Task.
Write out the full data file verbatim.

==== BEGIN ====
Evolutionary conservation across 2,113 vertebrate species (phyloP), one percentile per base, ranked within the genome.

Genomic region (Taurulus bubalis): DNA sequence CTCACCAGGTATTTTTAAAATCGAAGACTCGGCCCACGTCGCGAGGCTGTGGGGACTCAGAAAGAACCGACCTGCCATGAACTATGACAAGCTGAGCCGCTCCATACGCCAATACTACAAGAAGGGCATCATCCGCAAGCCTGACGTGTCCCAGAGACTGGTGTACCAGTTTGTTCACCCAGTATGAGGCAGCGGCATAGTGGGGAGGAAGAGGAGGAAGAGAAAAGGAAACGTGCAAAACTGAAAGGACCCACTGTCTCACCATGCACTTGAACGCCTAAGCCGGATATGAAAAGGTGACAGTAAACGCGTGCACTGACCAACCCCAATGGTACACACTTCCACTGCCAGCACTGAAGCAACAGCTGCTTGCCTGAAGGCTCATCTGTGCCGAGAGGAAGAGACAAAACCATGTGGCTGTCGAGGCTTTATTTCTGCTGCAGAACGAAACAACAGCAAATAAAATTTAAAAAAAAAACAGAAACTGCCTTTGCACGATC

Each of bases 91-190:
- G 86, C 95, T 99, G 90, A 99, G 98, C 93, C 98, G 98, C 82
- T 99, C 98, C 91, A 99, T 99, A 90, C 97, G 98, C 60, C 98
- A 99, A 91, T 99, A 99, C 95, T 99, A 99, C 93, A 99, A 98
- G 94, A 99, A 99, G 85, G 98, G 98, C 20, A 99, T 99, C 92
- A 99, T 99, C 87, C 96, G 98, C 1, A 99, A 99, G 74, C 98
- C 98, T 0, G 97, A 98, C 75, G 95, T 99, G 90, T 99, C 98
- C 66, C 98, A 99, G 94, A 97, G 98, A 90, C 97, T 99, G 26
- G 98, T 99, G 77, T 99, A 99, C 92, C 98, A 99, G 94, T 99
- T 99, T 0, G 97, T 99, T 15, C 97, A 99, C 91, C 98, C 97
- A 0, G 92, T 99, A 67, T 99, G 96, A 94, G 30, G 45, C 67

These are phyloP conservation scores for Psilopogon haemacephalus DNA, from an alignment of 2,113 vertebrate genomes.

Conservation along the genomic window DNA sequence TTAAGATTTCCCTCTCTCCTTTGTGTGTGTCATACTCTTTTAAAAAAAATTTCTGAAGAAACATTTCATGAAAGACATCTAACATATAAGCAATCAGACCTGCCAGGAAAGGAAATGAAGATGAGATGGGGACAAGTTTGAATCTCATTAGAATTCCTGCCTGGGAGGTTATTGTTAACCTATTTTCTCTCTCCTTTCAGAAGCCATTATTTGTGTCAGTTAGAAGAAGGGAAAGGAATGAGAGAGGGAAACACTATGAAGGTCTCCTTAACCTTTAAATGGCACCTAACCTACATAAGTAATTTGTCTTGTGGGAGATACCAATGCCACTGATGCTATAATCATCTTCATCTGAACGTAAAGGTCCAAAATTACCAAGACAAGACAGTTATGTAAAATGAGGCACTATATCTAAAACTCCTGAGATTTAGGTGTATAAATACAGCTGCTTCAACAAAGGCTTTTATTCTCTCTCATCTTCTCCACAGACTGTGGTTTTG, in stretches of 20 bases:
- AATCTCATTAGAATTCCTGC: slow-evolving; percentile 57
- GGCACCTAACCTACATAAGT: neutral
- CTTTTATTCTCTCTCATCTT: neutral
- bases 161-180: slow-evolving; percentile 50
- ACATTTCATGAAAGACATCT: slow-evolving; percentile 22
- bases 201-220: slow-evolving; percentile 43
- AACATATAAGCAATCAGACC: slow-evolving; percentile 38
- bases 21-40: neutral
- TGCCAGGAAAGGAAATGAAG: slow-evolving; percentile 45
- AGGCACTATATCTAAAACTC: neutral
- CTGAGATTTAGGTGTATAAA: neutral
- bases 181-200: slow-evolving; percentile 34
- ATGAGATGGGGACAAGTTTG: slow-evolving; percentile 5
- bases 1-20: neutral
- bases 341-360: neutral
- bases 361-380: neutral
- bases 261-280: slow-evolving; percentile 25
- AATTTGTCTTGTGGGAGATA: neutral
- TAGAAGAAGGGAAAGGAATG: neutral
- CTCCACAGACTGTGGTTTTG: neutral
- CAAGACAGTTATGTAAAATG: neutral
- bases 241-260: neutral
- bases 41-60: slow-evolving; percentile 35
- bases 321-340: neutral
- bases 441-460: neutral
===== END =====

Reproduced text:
Evolutionary conservation across 2,113 vertebrate species (phyloP), one percentile per base, ranked within the genome.

Genomic region (Taurulus bubalis): DNA sequence CTCACCAGGTATTTTTAAAATCGAAGACTCGGCCCACGTCGCGAGGCTGTGGGGACTCAGAAAGAACCGACCTGCCATGAACTATGACAAGCTGAGCCGCTCCATACGCCAATACTACAAGAAGGGCATCATCCGCAAGCCTGACGTGTCCCAGAGACTGGTGTACCAGTTTGTTCACCCAGTATGAGGCAGCGGCATAGTGGGGAGGAAGAGGAGGAAGAGAAAAGGAAACGTGCAAAACTGAAAGGACCCACTGTCTCACCATGCACTTGAACGCCTAAGCCGGATATGAAAAGGTGACAGTAAACGCGTGCACTGACCAACCCCAATGGTACACACTTCCACTGCCAGCACTGAAGCAACAGCTGCTTGCCTGAAGGCTCATCTGTGCCGAGAGGAAGAGACAAAACCATGTGGCTGTCGAGGCTTTATTTCTGCTGCAGAACGAAACAACAGCAAATAAAATTTAAAAAAAAAACAGAAACTGCCTTTGCACGATC

Each of bases 91-190:
- G 86, C 95, T 99, G 90, A 99, G 98, C 93, C 98, G 98, C 82
- T 99, C 98, C 91, A 99, T 99, A 90, C 97, G 98, C 60, C 98
- A 99, A 91, T 99, A 99, C 95, T 99, A 99, C 93, A 99, A 98
- G 94, A 99, A 99, G 85, G 98, G 98, C 20, A 99, T 99, C 92
- A 99, T 99, C 87, C 96, G 98, C 1, A 99, A 99, G 74, C 98
- C 98, T 0, G 97, A 98, C 75, G 95, T 99, G 90, T 99, C 98
- C 66, C 98, A 99, G 94, A 97, G 98, A 90, C 97, T 99, G 26
- G 98, T 99, G 77, T 99, A 99, C 92, C 98, A 99, G 94, T 99
- T 99, T 0, G 97, T 99, T 15, C 97, A 99, C 91, C 98, C 97
- A 0, G 92, T 99, A 67, T 99, G 96, A 94, G 30, G 45, C 67

These are phyloP conservation scores for Psilopogon haemacephalus DNA, from an alignment of 2,113 vertebrate genomes.

Conservation along the genomic window DNA sequence TTAAGATTTCCCTCTCTCCTTTGTGTGTGTCATACTCTTTTAAAAAAAATTTCTGAAGAAACATTTCATGAAAGACATCTAACATATAAGCAATCAGACCTGCCAGGAAAGGAAATGAAGATGAGATGGGGACAAGTTTGAATCTCATTAGAATTCCTGCCTGGGAGGTTATTGTTAACCTATTTTCTCTCTCCTTTCAGAAGCCATTATTTGTGTCAGTTAGAAGAAGGGAAAGGAATGAGAGAGGGAAACACTATGAAGGTCTCCTTAACCTTTAAATGGCACCTAACCTACATAAGTAATTTGTCTTGTGGGAGATACCAATGCCACTGATGCTATAATCATCTTCATCTGAACGTAAAGGTCCAAAATTACCAAGACAAGACAGTTATGTAAAATGAGGCACTATATCTAAAACTCCTGAGATTTAGGTGTATAAATACAGCTGCTTCAACAAAGGCTTTTATTCTCTCTCATCTTCTCCACAGACTGTGGTTTTG, in stretches of 20 bases:
- AATCTCATTAGAATTCCTGC: slow-evolving; percentile 57
- GGCACCTAACCTACATAAGT: neutral
- CTTTTATTCTCTCTCATCTT: neutral
- bases 161-180: slow-evolving; percentile 50
- ACATTTCATGAAAGACATCT: slow-evolving; percentile 22
- bases 201-220: slow-evolving; percentile 43
- AACATATAAGCAATCAGACC: slow-evolving; percentile 38
- bases 21-40: neutral
- TGCCAGGAAAGGAAATGAAG: slow-evolving; percentile 45
- AGGCACTATATCTAAAACTC: neutral
- CTGAGATTTAGGTGTATAAA: neutral
- bases 181-200: slow-evolving; percentile 34
- ATGAGATGGGGACAAGTTTG: slow-evolving; percentile 5
- bases 1-20: neutral
- bases 341-360: neutral
- bases 361-380: neutral
- bases 261-280: slow-evolving; percentile 25
- AATTTGTCTTGTGGGAGATA: neutral
- TAGAAGAAGGGAAAGGAATG: neutral
- CTCCACAGACTGTGGTTTTG: neutral
- CAAGACAGTTATGTAAAATG: neutral
- bases 241-260: neutral
- bases 41-60: slow-evolving; percentile 35
- bases 321-340: neutral
- bases 441-460: neutral